Holiday food tips
Department of Health offers advice to reduce food borne illness
November 27, 2019
The Wyoming Department of Health (WDH) is sharing five tips to help prevent foodborne illness from ruining holiday meals that feature turkey as a star attraction.
Tiffany Greenlee, an epidemiologist with WDH, said mistakes with holiday dinners can sometimes lead to unfortunate illnesses.
“Foodborne illness is something that can be avoided with good practices and habits,” she said. “These steps can be especially important when we have large holiday gatherings that are spread over more time than our everyday meals.”
Greenlee suggests the following guidelines from the U.S. Department of Agriculture (USDA) for a safe holiday turkey meal:
Tip 1: Wash your hands
The first step to safe food preparation is always handwashing. Handwashing reduces the risk of foodborne illness and is especially important after handling raw meat, poultry, seafood and egg products. Follow these five simple steps:
Wet hands with clean, running water, turn off the tap, and apply soap.
Lather hands by rubbing them together with the soap. Be sure to lather the backs of hands, between fingers, and under nails.
Scrub hands for at least 20 seconds. Need a timer? Hum the “Happy Birthday” song from beginning to end twice.
Rinse hands well under clean, running water.
Dry hands using a clean towel.
Tip 2: Prevent cross-contamination
Turkeys can be large and hard to handle, which makes the risk of cross-contamination higher during meal preparation. Turkeys may contain Salmonella and Campylobacter, common pathogens that can cause foodborne illness. Be sure to fully clean and sanitize sink and other surfaces after handling raw turkey and before prepping other dishes.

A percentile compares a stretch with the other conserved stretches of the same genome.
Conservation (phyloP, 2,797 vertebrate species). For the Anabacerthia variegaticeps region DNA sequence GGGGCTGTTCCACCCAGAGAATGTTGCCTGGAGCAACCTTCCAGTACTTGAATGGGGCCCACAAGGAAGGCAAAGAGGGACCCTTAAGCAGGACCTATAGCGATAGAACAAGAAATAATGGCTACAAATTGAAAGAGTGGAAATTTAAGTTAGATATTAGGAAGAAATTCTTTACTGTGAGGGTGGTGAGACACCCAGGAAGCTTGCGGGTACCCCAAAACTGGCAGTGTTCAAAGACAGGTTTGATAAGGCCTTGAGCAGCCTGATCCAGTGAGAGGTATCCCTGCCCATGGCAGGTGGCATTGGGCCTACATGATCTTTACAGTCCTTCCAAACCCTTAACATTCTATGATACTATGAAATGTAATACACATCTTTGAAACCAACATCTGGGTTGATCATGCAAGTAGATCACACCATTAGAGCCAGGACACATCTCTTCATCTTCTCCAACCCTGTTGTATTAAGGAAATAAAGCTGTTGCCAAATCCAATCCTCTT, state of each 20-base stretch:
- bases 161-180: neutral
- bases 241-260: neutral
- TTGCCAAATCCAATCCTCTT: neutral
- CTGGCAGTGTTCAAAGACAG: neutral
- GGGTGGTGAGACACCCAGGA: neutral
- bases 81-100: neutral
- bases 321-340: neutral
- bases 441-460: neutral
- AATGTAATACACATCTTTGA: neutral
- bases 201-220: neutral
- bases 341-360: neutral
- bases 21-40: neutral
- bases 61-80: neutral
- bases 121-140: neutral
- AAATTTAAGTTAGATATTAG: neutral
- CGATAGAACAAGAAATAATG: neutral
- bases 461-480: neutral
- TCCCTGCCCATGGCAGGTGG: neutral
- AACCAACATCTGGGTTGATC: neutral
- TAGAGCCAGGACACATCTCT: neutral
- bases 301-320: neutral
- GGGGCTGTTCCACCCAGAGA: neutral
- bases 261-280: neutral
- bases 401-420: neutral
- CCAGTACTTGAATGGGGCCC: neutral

To clean surfaces, wash with soap and warm water to remove dirt and debris. Then use a solution of chlorine bleach or an alcohol-based solution to sanitize. Sanitizing will reduce the number of bacteria present on a surface and ultimately leave sinks, counters, and other surfaces safe from harmful bacteria.
Tip 3: Cook the turkey to 165°F
The only way to kill bacteria is to fully cook turkey and any other dishes with raw meat, poultry or egg products. To properly take the internal temperature of turkey, test in three areas—the thickest part of the breast, the innermost part of the wing, and the innermost part of the thigh. Once all three locations reach 165°F, the bird is safe to eat. If one of those locations does not register at 165°F, then continue cooking until all three locations reach the correct internal temperature.
Tip 4: Follow the two-hour rule
It’s tempting to go back for more, but perishable foods are only safe out on the table or buffet for two hours. After two hours, food will be in the “danger zone” of temperatures between 40-140°F, where bacteria can rapidly multiply and cause the food to become unsafe. Make sure all leftovers are placed in the refrigerator within two hours to safely enjoy them later. Put them in small, shallow containers. Food left out for more than two hours should be discarded.
Tip 5: Ask questions!
Anyone with questions can call the USDA Meat and Poultry Hotline at 1-888-MPHotline (1-888-674-6854) to talk to a food safety expert or chat live at ask.usda.gov from 8 a.m. to 4 p.m., Monday through Friday. For help on Thanksgiving Day, the hotline is available from 6 a.m. to noon.
Visit FoodSafety.gov to learn more about safely selecting, thawing and preparing a turkey.